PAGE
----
Meet Alex Han

In These Times is growing: We’re excited to announce that labor organizer and activist Alex Han has joined us as the new Executive Director.

Pipeline Pranksters

The Yes Men pose as oil executives.

Alex Lubben

Corporate imposters at TransCanada's info meetings hand out the real story about pipeline hazards. (

You’ve heard of TransCanada, the Canadian oil giant that plans to build the Keystone XL pipeline. But do you know about its doppelgänger, SaveCanada?

Protests began at TransCanada’s open house in North Bay, Ontario in August and have spread rapidly all along the proposed pipeline’s path.

Beginning in late August, people who appeared to be PR representatives for TransCanada, save for the SaveCanada” insignia on their shirts, began showing up at the company’s public events in force. The look-alikes are activists aiming to expose the risks of TransCanada’s latest project, the Energy East Pipeline. The proposed pipeline, which the company announced in August, would transport more than one million barrels of tar sands oil per day from Alberta and Saskatchewan to Eastern Canada for export.

The protest is the brainchild of the Yes Men, the anti-corporate pranksters responsible for the satirical petition that called for global warming during George Bush’s 2004 presidential campaign, as well as the printing of thousands of copies of a fake-but-hopeful edition of the New York Times in 2008 that reported the end of the Iraq War.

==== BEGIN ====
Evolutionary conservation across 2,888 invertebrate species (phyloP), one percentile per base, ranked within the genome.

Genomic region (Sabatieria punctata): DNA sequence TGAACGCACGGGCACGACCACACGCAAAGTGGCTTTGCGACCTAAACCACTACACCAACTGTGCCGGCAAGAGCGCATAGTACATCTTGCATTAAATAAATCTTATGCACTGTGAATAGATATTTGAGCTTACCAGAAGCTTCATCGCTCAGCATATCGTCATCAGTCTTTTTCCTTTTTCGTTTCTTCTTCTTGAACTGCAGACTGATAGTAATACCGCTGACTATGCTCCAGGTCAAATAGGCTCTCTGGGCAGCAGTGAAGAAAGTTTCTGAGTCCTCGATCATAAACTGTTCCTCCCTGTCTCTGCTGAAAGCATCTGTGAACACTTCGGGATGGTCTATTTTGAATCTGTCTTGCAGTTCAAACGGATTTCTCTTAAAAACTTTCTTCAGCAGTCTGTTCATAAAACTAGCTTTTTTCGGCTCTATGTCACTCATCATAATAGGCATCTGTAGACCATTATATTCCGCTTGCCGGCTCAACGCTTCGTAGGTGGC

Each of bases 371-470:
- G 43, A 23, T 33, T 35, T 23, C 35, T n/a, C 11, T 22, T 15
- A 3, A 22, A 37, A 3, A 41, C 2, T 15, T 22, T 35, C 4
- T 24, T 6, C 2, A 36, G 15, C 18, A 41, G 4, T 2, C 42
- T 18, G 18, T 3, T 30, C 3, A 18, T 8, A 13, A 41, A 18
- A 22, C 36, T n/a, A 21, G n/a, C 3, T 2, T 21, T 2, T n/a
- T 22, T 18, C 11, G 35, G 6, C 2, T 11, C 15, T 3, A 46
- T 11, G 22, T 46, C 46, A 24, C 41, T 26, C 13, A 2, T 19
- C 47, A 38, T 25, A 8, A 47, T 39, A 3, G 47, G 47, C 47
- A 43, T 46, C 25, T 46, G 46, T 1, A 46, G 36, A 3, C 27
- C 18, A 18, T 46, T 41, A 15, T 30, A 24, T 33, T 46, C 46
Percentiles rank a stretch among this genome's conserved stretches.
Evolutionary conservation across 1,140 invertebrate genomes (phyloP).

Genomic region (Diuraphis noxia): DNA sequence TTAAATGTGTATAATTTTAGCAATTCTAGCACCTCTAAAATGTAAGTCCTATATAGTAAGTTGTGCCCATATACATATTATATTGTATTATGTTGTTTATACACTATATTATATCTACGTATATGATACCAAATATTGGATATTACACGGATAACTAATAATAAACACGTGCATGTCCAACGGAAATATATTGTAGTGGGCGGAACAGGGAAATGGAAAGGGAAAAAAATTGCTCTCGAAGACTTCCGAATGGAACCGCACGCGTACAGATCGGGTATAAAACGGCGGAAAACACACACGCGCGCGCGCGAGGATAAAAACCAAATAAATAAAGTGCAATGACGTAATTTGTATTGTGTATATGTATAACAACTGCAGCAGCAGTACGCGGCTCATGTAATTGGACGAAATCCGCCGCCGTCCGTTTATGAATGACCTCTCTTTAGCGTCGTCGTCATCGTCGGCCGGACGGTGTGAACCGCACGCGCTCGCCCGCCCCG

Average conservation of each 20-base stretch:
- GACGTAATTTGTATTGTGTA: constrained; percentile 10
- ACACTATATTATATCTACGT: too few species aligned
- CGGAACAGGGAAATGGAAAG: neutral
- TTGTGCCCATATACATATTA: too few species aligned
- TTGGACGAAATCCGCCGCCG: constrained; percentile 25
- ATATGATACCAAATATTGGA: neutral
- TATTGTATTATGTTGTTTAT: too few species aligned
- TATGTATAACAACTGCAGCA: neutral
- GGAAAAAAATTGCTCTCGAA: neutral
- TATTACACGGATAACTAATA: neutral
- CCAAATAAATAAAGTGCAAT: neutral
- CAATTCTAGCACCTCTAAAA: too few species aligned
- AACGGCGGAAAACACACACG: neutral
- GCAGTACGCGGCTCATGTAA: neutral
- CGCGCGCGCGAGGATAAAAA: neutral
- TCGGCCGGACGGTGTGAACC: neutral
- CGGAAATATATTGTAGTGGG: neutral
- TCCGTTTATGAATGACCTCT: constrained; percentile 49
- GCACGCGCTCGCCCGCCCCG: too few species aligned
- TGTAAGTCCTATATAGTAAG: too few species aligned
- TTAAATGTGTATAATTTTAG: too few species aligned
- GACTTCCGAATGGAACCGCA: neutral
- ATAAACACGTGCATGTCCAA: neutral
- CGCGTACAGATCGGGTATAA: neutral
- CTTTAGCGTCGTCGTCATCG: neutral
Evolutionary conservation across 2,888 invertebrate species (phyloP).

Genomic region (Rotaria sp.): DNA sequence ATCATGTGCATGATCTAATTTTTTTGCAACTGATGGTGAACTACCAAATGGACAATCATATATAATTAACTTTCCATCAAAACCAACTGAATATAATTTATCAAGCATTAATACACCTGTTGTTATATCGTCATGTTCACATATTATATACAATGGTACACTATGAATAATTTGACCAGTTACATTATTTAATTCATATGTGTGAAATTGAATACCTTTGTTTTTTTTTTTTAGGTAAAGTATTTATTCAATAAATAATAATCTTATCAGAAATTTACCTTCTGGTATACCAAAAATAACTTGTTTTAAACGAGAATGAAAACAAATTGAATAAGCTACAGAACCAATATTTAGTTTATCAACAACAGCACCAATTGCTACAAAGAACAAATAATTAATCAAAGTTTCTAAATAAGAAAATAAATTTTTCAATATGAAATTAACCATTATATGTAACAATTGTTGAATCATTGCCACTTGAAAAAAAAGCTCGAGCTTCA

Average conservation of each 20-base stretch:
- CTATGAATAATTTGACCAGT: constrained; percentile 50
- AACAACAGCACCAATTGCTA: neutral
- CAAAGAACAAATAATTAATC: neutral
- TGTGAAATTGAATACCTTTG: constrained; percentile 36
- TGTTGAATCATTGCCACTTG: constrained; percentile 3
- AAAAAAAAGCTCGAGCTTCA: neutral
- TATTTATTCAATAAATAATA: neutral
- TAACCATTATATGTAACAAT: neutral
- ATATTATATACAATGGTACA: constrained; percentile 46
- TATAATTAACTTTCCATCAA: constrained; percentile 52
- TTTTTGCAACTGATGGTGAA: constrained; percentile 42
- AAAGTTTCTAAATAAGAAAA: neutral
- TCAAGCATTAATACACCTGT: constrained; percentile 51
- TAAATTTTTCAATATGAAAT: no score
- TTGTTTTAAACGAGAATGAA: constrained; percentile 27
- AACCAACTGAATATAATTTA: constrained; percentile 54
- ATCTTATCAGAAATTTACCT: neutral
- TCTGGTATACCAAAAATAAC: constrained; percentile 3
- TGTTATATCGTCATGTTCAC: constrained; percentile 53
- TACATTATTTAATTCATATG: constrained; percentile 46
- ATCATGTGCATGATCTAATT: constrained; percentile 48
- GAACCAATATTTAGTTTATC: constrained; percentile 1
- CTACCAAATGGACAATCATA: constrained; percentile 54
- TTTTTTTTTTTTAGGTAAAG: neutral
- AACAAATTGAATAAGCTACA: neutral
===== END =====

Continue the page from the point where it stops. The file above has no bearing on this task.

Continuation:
Activists say that in an effort to plow through stakeholders’ objections to the proposed pipeline, TransCanada has changed the format of its consultations. During the planning stages of their previous projects, objectors were given the opportunity to express their concerns in front of their communities. The new format reportedly allows for one-on-one consultations only. Activists believe this is intended to prevent residents along the pipeline’s 2,700 mile route from seeing how widespread opposition is in their communities.

In response, activists planned to swarm the consultations, armed with brochures and pamphlets about the pipeline’s potential dangers. The protests began at TransCanada’s open house in North Bay, Ontario in August and have spread rapidly all along the proposed pipeline’s path.

Since TransCanada has come up with a new way to lie to the public, we had to come up with a new way to tell the truth,” said North Bay farmer and protest organizer Yan Roberts in a statement. We’re friendly folks, so our solution is to dress like them, outnumber them, and out-friendly’ them in every community they’re trying to scam.” 

Be one of the first

Help kick off the new era of In These Times! Without a media that brings people together and creates a written record of the struggles of workers, their voices will be fragmented and forgotten.

The mission of In These Times is to be that written record, and to guide and grow those movements.

We have a lot of work ahead of us, and that work starts today. Early support is the most valuable support, and that’s why we’re asking you to pitch in now. If you are excited for this new era of In These Times, please make a donation today.

Alex Lubben is the former Deputy Publisher at In These Times and is currently a freelance journalist in New York. You can follow him on Twitter at @alexlubben.
Get 10 issues for $19.95

Get the whole story: Subscribe to In These Times magazine.